Photo by photo courtesy of Green Flash Brewing
An employee pours Green Flash beer
Mira Mesa–based Green Flash Brewing announced this week it has purchased a 10,000-square-foot production brewery and restaurant in Lincoln, Nebraska, where it plans to expand its bicoastal beer brand by the end of the year.
6550 Mira Mesa Boulevard, San Diego
Last fall, Green Flash made its first expansion out of state when it launched a 250,000-barrel production brewery in Virginia Beach, Virginia, primarily to facilitate distribution of its beer brands to East Coast markets. Unlike that brewhouse, which Green Flash assembled, this one was purchased from Lincoln's Ploughshare Brewing Company, which closed in July following three years in business.
The 15-barrel brewhouse is significantly smaller than Green Flash's East Coast and West Coast production facilities, so while long-term plans include distributing fresh Green Flash beer to the region, its primary function will be to better establish the brand in the nation's flyover states.
"Frankly, we don't sell much beer in the Midwest," says Green Flash CEO Mike Hinkley. "Although we're not a really large company with tremendous resources, we have big plans…. For us, that means becoming local or at least regional in more and more places over a long period of time."
With a maximum output estimated at 10,000 barrels per year, much of the focus early on will be Nebraska itself, where no other active brewery tops 9000 barrels of annual production. That's according to Green Flash vice president of retail operations Dave Adams, who visited Lincoln to assess the property with Hinkley when it became available last month. He says locals appeared excited to have the company moving to town.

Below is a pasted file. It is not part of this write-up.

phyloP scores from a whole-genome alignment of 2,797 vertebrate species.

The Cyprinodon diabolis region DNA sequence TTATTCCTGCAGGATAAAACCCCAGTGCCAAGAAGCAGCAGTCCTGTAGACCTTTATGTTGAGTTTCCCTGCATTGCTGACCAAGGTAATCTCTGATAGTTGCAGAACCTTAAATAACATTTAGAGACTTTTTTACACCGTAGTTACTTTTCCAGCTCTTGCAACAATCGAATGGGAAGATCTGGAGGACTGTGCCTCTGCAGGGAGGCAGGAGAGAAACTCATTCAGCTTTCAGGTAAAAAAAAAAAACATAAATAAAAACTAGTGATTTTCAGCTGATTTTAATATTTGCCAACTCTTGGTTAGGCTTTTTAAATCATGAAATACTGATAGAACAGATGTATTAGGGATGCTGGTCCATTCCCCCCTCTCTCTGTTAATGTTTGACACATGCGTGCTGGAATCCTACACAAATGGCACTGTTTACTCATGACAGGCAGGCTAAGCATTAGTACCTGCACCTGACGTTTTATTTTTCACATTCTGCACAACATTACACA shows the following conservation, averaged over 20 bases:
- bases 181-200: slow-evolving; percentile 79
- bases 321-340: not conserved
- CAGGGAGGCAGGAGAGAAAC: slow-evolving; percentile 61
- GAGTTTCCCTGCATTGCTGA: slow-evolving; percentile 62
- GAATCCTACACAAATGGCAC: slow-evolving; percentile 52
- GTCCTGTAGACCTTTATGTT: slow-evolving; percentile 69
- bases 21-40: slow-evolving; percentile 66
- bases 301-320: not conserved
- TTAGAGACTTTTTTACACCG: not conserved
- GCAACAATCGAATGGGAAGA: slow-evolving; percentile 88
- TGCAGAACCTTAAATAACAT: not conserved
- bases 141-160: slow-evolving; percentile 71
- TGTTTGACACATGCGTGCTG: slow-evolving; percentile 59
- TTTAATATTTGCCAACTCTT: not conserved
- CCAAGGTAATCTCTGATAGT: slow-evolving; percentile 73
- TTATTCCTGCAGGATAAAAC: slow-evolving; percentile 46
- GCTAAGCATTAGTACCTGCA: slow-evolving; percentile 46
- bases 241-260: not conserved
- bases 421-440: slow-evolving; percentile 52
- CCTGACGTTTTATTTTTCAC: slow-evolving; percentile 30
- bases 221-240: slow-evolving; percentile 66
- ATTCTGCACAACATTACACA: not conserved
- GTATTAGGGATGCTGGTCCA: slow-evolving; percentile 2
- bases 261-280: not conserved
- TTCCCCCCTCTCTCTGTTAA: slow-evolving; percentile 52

"Mike and I were walking around out there [wearing Green Flash–branded attire]," says Adams, "and people stopping us in the street, saying, 'We love Green Flash!’ They were really excited."
While he has yet to hire a chef to run the 2000-square-foot restaurant on site, Adams sees the property serving the community with elevated pub fare, made using ingredients sourced from within the large agricultural region, priced affordably to attract students of the University of Nebraska, a large presence in Lincoln.
"The school is huge around there," Adams explains, "especially the [Huskers] football team. So we're definitely going to showcase games…and sell beer to go for tailgaters."
Overseen by Green Flash brewmaster Erik Jensen in Mira Mesa, a small brewing team at the Lincoln brewpub will make and serve both Green Flash and Alpine Beer Co. recipes (Green Flash purchased the latter San Diego brand three years ago).
Most of the estimated 20 brewpub employees will be hired locally, though Adams doesn't rule out the possibility of current brewers moving to Nebraska to run production. "We always want to promote within," he says, "so I'm sure we're going to open it up to everybody internally before we search out there."
Between its production breweries on both coasts, Green Flash already distributes to 50 states. Once the Lincoln property is fully operational and packaging, it will furnish Nebraska and nearby metro areas with beer, resulting in a slight slowdown in production elsewhere.
While Green Flash laid off San Diego employees in January, following its Virginia Beach opening, Hinkley maintains the new brewery “won't impact the number of employees in San Diego or Virginia."